Guilt, shame, and betrayal are hallmark reactions of moral injury (e.g., 3). Guilt involves feeling distress and remorse regarding the morally injurious event (e.g., “I did something bad.”). Shame is when the belief about the event generalizes to the whole self (e.g., “I am bad because of what I did.”) (4). Betrayal can occur when someone observes trusted peers or leaders act against values and can lead to anger and a reduced sense of confidence and trust (5).

 

Will New York City be gone for good?

 

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In true NYC spirit, on a miserably rainy day, these middle-school students went sailing for the first time on the East River, in tiny wooden boats they built by hand

 

By Caitlin Kelly

If you’ve never been there, it’s hard to imagine — a daily crush of energy, talent, ambition and haste.

It’s a city people flock to from across the globe and across the U.S., to study, work or enjoy a great vacation.

I first came to the city, (as suburbanites here call it, as if there were no other!) around the age of 12 or so, to visit my great-grandmother, Blanche, the Countess Casagrande. (Yes, really, thanks to an Italian husband I never met.) She lived on Park Avenue, still the ne plus ultra of Manhattan real estate.

I came back in my early 20s a few times, once to perform as an extra in Sleeping Beauty with the National Ballet at Lincoln Center for a week, other times for pleasure. I met a handsome young man in the shoe department of Brooks Brothers who took me that evening to the town’s most exclusive joint — Studio 54. Of course, we went to Fiorucci first to buy a pretty dress.

Back when Conde Nast — still the publisher of Vogue, Vanity Fair and many other glossy magazines — was at 350 Madison Avenue (next to Brooks Brothers!) I met with editors at Glamour and Mademoiselle, leaving my enormous black portfolio of clippings there for a few days, hoping beyond hope one day to write for them. Amazingly, they read an as-yet-unpublished story tucked into my portfolio’s back pocket which was due to be published in a Canadian magazine, and re-bought it for Glamour.

That, at its best, has been my New York City — a place where even a young (very lucky!) Canadian, even wearing all the wrong clothes! — could quickly sell to a market of her dreams.

 

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Via Carota, Grove Street

 

So my New York is archeological, layered with memories over decades.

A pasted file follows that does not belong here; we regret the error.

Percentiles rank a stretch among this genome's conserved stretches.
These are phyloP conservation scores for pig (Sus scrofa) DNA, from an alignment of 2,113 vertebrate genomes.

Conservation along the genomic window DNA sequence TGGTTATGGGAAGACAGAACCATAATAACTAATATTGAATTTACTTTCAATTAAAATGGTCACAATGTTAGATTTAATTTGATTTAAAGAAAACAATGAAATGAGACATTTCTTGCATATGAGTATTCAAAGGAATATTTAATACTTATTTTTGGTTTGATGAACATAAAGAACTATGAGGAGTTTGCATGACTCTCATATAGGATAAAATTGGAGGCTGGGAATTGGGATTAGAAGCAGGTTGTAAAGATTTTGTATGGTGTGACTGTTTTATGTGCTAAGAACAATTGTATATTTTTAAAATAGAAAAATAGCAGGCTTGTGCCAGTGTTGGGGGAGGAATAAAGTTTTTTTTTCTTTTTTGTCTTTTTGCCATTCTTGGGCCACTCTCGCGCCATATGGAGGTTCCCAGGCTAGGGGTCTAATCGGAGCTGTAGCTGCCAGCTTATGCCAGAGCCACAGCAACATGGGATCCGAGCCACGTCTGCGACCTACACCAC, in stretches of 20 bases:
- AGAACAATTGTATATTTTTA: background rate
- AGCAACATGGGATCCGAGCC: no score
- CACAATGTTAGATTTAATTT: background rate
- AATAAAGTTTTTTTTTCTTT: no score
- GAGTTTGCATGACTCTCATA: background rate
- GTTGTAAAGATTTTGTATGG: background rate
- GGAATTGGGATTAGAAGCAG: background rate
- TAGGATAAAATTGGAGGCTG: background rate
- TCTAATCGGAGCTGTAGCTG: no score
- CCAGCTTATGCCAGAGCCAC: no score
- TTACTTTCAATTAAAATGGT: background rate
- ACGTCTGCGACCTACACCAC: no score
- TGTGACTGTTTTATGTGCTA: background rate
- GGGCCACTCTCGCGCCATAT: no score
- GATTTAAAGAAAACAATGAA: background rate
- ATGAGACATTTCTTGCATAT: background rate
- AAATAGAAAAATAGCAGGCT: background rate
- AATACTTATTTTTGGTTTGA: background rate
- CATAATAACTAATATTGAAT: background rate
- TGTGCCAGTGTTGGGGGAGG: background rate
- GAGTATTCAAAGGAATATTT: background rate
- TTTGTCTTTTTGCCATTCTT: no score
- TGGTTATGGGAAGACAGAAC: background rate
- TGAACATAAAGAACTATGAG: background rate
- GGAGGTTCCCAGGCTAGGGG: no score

Since moving to a NYC suburb in 1989, I’ve spent countless hours in New York City, 95 percent of them in Manhattan; Brooklyn, now impossibly hip, is too far, as we say, a schlep.

So I miss it!

My hair salon — owned by Alex, a man in business for decades, whose three chairs welcome everyone from a Grammy-nominated musician to Brooklyn museum curators to Wall Street executives but also silver-haired seniors accompanied by their aides — is on Grove Street, in the West Village. (That’s Greenwich Village, which no local calls it. Either the West Village or East.)

Across the street from him is Via Carota, admired as one of the city’s best restaurants — and what a delight it is.

Was.

 

Will it be again?

 

That’s the question hitting everyone here, hard.

So many people rely on one another, economically and professionally, from the nannies and chefs and dog-walkers employed by the wealthy to the owners of the 25,000 bars and restaurants and all their staff to the thousands who work in orchestras and theater, not just Broadway.

And rent here is so high that many who’ve fled back to their parents’ for the duration — like one young woman who told the Times she was paying $1,800 a month with two room-mates —  may never return.

 

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The Koch Theater, Lincoln Center

 

Here’s an analysis of what the city faces going forward (as we say, fah-ward):

It took just a matter of days to shut down New York City, once the coronavirus took hold. Restarting it will take much, much longer.

The economic impact in the city from the global pandemic has been striking: Hundreds of thousands are already out of work; at least $7.4 billion in tax revenue is projected to be lost by the middle of next year.

And the changes will be felt long after New York begins to reopen its economy.

How New York City, the epicenter of the country’s outbreak, begins to recapture its vibrancy is a question consuming political, business and cultural leaders.

The very features that make New York attractive to businesses, workers and tourists — Broadway, the subway system, world-class restaurants and innumerable cultural institutions — were among the hardest-hit in the pandemic. And they will take the longest to come back.

 

 

The city has lost 13,000 people, so far, to COVID-19.

 

 

So many have died so quickly — 400 to 700 every day for weeks — that hospitals now have refrigerated trucks outside as morgues, with bodies stacked on makeshift bunks three high. That plain wooden coffins, stacked, are being planted on Hart Island, the place for unclaimed bodies.

 

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The annual orchid show at The New York Botanical Garden in the Bronx

 

Friends in the city are traumatized by the constant wail of ambulance sirens.

Beloved neighborhood haunts are closing, like Coogan’s:

 

Coogan’s was the promise of New York incarnate: multiethnic, friendly, welcoming, smart. The premise of the business was the opposite of social distancing.